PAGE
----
A painting you are unlikely to have seen, and yet will somehow recognise instantly has just gone on display at the National Gallery — and this is An Old Woman by the painter, Quinten Massys.

It’s a lot better known as The Ugly Duchess.

The reason it may seem familiar is that she was the inspiration for the illustration of The Ugly Duchess in Lewis Carroll’s Alice’ Adventures in Wonderland when Alice encounters the Duchess and tries to avoid “first, because the Duchess was very ugly; and secondly, because she was exactly the right height to rest her chin upon Alice’s shoulder, and it was an uncomfortably sharp chin,”

When the book was published, its illustrator, the satirical draughtsman John Tenniel based the image of the Duchess on this painting of An Old Woman. In doing so, made the painting indirectly famous and gave it the painting’s famous nickname.

So famous that few people realise that The Ugly Duchess is not its official name.

She’s slightly less ugly now though, as the painting has been given recent conservation and cleaning, and has gone on display in a special exhibition that puts her along with the companion painting of an old man, which is now in a private collection, and what may have been the preparatory study for the painting.

Despite its unfortunate name, the painting is an important satire.

The painting dates from 1510s and shows an old woman clearly hankering for her lost youth. Her clothes, once the height of fashion in her youth would be dated at the time she was painted. She’s holding a small red flower, a traditional symbol of engagement, but it’s a closed bud, which is usually interpreted as a flower that never blossoms.

Sitting within all this decorative frumpery is the Old Woman herself.

There have been centuries of speculation about who she is, but it’s likely that she’s a composite or imagined figure, as there was already an existing tradition of drawing so-called grotesques and exaggerated facial features.

But this painting is no continuation, but a complete shake-up of the norms of the time in portraiture.

At the time, it was considered appropriate for couples painted together to have the man on the left and in front of his wife, who is shown slightly behind and to the right.

Massys reversed that, and this is because the Old Woman is presented on the left facing another painting, of the Old Man who is shown in profile on the right. It’s not well known that happened, as both paintings were split up centuries ago, and it’s rare for them to be reunited.

So this display by the National Gallery lets us see the Ugly Duchess as she was meant to be seen originally – not just a grotesque figure, but also one that challenged the painting conventions of the time.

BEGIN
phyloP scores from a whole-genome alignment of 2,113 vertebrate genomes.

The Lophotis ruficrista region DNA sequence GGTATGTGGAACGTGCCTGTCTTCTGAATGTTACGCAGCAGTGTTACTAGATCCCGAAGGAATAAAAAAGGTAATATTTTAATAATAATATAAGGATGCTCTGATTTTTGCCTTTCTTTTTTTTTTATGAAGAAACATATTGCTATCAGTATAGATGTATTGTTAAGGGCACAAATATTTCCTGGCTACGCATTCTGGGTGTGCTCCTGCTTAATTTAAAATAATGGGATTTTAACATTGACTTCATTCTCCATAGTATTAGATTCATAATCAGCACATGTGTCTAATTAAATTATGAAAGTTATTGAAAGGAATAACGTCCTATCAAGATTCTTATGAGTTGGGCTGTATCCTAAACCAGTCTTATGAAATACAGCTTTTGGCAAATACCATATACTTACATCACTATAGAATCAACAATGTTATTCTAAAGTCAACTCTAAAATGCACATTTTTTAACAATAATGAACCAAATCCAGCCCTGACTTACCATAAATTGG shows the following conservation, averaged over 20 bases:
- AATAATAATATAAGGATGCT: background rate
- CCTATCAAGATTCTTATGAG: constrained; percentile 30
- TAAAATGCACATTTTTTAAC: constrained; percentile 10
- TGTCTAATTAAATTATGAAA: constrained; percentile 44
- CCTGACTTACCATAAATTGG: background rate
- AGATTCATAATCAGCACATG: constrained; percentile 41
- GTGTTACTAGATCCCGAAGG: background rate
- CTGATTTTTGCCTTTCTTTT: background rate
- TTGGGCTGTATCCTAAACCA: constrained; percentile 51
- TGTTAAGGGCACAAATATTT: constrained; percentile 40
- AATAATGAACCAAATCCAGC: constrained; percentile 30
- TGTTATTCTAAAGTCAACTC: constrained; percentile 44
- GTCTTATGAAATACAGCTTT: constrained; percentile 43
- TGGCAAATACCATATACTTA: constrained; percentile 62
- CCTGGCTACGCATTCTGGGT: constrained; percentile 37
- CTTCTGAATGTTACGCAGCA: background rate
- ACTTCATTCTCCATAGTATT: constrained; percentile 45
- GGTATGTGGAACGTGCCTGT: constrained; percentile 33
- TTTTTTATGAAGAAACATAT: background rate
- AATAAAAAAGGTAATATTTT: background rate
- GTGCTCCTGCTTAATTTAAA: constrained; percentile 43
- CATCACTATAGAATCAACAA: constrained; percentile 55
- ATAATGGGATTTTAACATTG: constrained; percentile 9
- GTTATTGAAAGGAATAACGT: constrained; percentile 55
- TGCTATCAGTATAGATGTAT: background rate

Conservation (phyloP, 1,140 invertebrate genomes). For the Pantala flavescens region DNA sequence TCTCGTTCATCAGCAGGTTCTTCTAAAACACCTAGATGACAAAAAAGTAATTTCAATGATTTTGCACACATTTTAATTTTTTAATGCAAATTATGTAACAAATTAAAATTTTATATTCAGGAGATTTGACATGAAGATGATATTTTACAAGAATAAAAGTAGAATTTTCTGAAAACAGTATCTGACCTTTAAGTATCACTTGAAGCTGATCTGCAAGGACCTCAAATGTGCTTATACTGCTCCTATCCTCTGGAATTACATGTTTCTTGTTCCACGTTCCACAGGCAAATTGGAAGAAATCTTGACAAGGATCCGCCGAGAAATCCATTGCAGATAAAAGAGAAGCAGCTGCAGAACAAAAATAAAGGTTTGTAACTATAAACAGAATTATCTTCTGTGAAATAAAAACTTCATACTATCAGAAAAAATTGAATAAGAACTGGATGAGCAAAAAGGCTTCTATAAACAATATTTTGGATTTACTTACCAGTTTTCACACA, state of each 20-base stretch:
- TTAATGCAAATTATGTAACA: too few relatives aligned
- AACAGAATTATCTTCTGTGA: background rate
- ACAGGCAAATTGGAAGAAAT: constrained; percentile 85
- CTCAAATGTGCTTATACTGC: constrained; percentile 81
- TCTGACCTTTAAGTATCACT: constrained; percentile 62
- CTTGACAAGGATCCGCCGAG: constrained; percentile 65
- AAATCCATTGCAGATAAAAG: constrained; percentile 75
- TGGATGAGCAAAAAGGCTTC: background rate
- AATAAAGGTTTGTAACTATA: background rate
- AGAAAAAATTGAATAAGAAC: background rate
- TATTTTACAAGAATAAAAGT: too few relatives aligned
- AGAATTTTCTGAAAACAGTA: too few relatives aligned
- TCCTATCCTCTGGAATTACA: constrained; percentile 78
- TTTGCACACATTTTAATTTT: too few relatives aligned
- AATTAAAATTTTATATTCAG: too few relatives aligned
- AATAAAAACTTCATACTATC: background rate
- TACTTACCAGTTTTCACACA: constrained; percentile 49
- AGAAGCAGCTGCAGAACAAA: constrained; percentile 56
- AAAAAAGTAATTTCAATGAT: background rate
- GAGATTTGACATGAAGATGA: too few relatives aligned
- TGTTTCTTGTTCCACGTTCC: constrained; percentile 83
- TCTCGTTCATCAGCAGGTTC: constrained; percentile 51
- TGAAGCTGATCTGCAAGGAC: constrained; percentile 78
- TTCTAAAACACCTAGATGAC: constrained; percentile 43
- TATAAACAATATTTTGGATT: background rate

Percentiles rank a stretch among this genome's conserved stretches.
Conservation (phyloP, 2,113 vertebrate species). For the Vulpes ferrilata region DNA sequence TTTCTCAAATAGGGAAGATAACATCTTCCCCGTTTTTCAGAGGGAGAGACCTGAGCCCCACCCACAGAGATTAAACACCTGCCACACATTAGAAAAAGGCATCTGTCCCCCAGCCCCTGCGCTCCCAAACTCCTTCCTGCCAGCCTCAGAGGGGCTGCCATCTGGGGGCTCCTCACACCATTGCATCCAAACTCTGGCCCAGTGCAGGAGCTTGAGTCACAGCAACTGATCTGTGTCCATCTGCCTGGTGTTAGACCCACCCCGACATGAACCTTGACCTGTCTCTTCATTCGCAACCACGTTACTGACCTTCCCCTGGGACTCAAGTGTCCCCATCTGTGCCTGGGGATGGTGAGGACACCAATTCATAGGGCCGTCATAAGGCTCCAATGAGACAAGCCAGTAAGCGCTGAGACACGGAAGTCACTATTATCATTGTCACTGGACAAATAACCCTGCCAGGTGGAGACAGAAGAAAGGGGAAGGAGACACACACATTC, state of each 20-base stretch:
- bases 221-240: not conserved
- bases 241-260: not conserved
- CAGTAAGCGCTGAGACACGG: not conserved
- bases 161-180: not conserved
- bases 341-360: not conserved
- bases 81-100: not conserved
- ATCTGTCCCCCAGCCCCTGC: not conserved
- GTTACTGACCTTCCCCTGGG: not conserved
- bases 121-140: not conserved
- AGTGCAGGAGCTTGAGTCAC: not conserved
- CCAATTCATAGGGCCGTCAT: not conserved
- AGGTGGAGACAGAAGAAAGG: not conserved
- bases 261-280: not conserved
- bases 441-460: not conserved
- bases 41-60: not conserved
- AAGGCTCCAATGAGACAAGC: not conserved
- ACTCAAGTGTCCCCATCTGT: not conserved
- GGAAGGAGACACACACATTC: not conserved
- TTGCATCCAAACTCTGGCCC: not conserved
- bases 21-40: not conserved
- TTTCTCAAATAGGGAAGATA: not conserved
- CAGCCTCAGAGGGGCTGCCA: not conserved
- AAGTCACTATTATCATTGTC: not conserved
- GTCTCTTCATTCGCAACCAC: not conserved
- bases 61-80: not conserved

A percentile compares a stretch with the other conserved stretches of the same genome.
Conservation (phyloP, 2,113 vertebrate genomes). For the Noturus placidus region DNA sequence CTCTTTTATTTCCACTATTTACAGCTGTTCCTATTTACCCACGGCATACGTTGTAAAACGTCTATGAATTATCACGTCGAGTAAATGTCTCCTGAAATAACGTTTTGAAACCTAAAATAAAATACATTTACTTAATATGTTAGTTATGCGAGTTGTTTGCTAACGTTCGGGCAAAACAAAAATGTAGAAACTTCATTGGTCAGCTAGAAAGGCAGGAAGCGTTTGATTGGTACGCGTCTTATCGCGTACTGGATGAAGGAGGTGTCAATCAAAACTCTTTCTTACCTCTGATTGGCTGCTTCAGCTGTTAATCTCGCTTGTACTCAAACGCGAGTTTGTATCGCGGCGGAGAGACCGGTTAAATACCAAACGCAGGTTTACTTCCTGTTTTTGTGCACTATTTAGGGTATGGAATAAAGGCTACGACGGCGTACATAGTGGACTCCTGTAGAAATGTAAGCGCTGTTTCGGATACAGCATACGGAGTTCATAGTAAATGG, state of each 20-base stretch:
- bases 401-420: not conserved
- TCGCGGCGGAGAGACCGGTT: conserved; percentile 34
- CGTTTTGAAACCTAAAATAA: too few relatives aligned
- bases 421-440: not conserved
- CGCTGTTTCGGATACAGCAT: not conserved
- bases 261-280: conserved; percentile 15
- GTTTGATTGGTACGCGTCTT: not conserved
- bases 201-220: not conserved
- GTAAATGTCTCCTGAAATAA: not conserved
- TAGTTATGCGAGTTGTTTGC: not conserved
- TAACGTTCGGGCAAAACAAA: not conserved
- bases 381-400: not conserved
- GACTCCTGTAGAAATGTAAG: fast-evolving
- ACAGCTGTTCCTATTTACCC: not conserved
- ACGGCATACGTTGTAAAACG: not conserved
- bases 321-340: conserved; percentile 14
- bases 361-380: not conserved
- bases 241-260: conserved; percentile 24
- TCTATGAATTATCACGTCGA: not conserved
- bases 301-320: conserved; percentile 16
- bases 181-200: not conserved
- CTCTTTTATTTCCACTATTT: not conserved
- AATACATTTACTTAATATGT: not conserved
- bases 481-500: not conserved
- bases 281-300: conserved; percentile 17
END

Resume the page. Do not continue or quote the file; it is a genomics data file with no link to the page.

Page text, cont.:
Even the plump and exposed bosom of an aged woman was scandalous.

This is all the easier to understand as the gallery has placed the two suitors in a room alongside a number of other artworks that reveal the context in which the painting was made.

There are a number of sketches of grotesques, including one satire on aged lovers by Leonardo da Vinci, and two sketches that are very close in appearance to the Ugly Duchess herself.

What the exhibition looks at more thoughtfully though was how portraiture and drawings at the time generally looked down on ugly women, treating them as figures of fun to be mocked or feared. The very first representation of a “hag”, riding a witches broom, by Durer is here along with a ceramic of a harlequin woman with a downturned face often displayed in homes as a joke about old women.

Even the reversal is satirised, with the unequal couple shown as a young man courting an older richer woman — a story that was more famously repeated in Hogarth’s A Rake’s Progress.

The exhibition is both a rare chance to see the mislabeled Ugly Duchess in her original pose, opposite the Old Man, but also to see her in the context of the time she was painted some 500 years ago.

The exhibition, The Ugly Duchess Beauty and Satire in the Renaissance is at the National Gallery until 11th June 2023. It’s free to visit and can be found in Room 46, which is by the portico exit from the gallery.

There’s an accompanying book that is a study not just into the painting itself, but also into the wider tradition of grotesque paintings, of which the Ugly Duchess is just the most famous.


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  1. Maurice Reed says:

    A bloke in drag? Possibly an actor? Back then all roles, both males and female, on stage were filled by men.

  2. Burkhard says:

    I am surprised that I can’t find a piercing in the ear.

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